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Local libraries rated in recent national index

The recently released Hennen’s American Public Library Ratings shows Pennsylvania ranked 40th in the nation. The state score is 424 out of a possible 1,000 points.
Local libraries rank both substantially above and below the state figures. The Bellwood-Antis Public Library had a score of 519, while the Tyrone-Snyder Township Public Library score was 329. The higher the number, the better the score.
Thomas J. Hennen Jr., director of the Waukesa County Federated Library System, created the system several years ago using statistics librarians provide to the federal government.
Prior to the creation of this system, there had been no national ranking system.
Hennen grades all libraries on criteria such as staffing, circulation and collections and then separates them into population categories and rates them based on size.
The HAPLR Index includes 15 factors. The focus is on circulation, staffing, materials, reference service, and funding levels. The Index does not include data on audio and video collections, or interlibrary loan, among other items.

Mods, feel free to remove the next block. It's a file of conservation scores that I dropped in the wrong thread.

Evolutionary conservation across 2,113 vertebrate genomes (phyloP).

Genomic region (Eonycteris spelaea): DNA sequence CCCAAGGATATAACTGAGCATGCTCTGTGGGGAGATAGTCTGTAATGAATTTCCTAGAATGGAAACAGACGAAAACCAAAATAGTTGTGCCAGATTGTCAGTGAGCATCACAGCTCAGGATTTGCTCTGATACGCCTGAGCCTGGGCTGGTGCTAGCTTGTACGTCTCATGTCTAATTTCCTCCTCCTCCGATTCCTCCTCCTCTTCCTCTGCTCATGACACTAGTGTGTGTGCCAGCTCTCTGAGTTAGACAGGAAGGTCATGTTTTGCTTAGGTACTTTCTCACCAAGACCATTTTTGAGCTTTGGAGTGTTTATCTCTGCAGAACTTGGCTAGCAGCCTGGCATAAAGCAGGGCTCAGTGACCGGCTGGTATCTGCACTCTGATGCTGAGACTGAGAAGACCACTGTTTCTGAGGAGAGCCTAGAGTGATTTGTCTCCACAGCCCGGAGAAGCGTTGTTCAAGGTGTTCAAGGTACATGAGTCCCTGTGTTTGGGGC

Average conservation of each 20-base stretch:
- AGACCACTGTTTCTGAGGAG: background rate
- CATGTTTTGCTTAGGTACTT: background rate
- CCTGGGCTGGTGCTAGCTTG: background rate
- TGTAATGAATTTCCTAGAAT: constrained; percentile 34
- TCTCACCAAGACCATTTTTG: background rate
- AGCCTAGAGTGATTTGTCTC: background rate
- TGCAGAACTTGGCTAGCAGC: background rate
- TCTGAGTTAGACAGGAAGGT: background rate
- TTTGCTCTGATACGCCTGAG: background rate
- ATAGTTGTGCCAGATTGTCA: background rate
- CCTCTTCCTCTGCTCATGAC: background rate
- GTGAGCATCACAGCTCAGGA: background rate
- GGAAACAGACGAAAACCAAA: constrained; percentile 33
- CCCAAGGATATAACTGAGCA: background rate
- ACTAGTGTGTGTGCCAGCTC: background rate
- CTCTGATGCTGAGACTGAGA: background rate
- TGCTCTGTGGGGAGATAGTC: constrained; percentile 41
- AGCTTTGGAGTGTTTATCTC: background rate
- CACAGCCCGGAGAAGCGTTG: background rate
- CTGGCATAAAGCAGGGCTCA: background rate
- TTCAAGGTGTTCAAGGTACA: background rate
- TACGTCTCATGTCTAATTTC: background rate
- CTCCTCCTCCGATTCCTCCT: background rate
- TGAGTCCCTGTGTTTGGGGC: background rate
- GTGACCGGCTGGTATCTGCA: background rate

Some critics say the lack of data regarding outreach programs, electronic use and sophisticated reference services make the system flawed.
“Statistics alone cannot define library excellence, of course, but the ratings numbers are important,” according to Hennen.
“The effects of the recession that began in 2001 have still not shown up in this year’s ratings data,” notes Hennen.
“Circulation in most libraries in the U.S. is at an all time high since the recession began. But there is a lag in the reporting of the usage numbers and an even greater lag in the funding levels for libraries,” observes Hennen.
“Local and state governments tend to cut funding to libraries when their own revenues are pinched by economic conditions. This usually happens well after the recession has begun. News reports throughout the past year have indicated that state and local funding for libraries will be reduced for 2004.
But those reductions will not show up in the reported data and the HAPLR Ratings for some time to come,” notes Hennen.
According to a news release posted on its website, Hennen’s American Public Library Ratings System, HAPLR ™, attempts to identify the public libraries in America with the highest input and output measures.
The HAPLR Index uses six input and nine output measures. The author added the scores for each library within a population category to develop a weighted score. The population categories change at 1,000, 2,500, 5,000, 10,000, 25,000, 50,000, 100,000, 250,000, and 500,000.
The HAPLR Index is similar to an ACT or SAT score with a theoretical minimum of 1 and a maximum of 1,000, although most libraries score between 260 and 730.
The site which can be found at www.haplr-index.com, provides a method for obtaining score cards and rating sheets for individual public libraries.
It also provides further information on the rating index and other services provided by Hennen.